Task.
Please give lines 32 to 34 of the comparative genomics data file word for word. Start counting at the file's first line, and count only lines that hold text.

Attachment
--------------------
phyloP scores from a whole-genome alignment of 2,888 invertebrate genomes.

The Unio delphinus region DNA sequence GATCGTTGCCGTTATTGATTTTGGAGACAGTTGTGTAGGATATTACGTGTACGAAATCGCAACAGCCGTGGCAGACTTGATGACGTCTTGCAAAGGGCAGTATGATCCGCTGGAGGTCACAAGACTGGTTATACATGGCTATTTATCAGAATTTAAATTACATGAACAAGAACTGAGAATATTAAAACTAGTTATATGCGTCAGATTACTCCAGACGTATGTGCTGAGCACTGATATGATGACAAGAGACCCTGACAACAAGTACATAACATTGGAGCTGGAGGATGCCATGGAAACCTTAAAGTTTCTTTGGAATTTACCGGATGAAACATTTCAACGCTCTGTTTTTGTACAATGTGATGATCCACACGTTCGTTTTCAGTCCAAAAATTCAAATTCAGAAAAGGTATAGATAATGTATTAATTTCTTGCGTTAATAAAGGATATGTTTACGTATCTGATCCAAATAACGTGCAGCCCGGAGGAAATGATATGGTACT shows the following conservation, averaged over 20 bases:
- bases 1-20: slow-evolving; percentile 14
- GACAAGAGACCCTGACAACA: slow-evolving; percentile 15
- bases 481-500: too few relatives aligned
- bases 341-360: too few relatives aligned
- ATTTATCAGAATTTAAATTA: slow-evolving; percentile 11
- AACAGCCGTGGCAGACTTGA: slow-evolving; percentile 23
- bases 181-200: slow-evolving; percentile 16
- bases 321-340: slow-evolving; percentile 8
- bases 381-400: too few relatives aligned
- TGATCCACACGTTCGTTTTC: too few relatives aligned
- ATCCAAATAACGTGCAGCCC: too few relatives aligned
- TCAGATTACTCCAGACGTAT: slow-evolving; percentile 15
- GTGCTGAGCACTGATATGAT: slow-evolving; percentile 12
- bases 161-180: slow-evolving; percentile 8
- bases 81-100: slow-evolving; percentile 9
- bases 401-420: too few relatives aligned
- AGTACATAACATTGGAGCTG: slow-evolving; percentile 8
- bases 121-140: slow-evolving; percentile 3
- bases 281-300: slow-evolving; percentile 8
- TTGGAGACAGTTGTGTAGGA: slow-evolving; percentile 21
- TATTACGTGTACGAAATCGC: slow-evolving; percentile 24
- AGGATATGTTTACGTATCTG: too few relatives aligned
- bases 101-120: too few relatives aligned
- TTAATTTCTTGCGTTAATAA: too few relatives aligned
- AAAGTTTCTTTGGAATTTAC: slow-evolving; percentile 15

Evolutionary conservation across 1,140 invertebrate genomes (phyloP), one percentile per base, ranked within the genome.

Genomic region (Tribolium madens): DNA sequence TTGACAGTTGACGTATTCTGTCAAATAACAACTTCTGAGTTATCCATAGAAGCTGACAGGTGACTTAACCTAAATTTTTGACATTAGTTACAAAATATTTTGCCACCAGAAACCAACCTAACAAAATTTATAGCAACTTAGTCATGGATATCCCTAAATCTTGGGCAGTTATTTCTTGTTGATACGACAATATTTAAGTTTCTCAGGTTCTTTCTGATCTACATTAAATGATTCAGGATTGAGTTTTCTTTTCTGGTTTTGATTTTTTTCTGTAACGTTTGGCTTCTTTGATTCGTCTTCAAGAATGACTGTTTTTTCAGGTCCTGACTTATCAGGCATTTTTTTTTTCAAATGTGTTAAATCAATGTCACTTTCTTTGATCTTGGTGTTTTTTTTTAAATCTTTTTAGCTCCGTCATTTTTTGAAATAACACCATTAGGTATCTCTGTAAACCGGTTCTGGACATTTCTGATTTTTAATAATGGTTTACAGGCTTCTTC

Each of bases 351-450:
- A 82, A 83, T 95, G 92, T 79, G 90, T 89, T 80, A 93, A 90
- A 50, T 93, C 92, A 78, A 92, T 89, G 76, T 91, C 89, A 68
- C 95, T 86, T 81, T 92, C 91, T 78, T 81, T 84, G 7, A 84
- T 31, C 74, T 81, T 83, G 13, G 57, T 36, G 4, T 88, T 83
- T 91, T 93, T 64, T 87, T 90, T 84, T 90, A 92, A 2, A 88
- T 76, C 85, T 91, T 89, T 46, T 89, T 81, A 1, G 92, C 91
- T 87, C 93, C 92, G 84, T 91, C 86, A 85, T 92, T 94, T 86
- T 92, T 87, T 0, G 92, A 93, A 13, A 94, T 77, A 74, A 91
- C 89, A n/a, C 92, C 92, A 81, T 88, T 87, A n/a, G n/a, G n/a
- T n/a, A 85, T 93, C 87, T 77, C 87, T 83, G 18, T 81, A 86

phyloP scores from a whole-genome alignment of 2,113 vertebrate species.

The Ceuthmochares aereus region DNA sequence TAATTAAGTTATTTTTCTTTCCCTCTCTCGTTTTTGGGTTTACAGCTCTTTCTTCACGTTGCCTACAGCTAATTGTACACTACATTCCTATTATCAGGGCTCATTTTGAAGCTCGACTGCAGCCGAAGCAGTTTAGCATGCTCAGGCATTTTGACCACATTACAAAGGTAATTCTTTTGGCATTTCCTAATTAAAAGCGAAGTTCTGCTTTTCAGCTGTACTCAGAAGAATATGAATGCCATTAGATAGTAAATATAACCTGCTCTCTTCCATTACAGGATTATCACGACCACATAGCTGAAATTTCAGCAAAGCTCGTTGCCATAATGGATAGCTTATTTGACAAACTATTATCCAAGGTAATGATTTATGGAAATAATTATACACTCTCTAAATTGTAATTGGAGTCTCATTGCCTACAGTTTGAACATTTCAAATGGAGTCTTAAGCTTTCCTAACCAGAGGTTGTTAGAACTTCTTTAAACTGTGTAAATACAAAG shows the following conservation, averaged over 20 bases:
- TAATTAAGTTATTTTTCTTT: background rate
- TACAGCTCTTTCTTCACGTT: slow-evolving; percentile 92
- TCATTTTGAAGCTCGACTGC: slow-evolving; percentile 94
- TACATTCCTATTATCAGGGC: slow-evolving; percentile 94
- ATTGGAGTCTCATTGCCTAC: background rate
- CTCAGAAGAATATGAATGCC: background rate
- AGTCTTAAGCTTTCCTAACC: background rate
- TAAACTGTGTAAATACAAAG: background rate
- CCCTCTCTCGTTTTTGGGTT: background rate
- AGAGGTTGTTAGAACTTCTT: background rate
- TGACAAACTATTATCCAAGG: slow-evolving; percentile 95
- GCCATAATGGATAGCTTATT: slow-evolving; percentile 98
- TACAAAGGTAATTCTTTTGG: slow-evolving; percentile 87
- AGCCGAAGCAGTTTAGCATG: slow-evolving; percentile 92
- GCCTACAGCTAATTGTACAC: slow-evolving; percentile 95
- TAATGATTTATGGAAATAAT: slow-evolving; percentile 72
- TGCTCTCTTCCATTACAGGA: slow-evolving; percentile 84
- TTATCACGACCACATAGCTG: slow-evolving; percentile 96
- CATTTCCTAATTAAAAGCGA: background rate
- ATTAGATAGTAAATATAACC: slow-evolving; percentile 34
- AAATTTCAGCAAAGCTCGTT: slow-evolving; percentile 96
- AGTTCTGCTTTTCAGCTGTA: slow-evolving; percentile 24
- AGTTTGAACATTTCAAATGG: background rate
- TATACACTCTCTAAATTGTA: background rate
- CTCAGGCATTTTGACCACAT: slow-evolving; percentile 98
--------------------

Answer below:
- A 50, T 93, C 92, A 78, A 92, T 89, G 76, T 91, C 89, A 68
- C 95, T 86, T 81, T 92, C 91, T 78, T 81, T 84, G 7, A 84
- T 31, C 74, T 81, T 83, G 13, G 57, T 36, G 4, T 88, T 83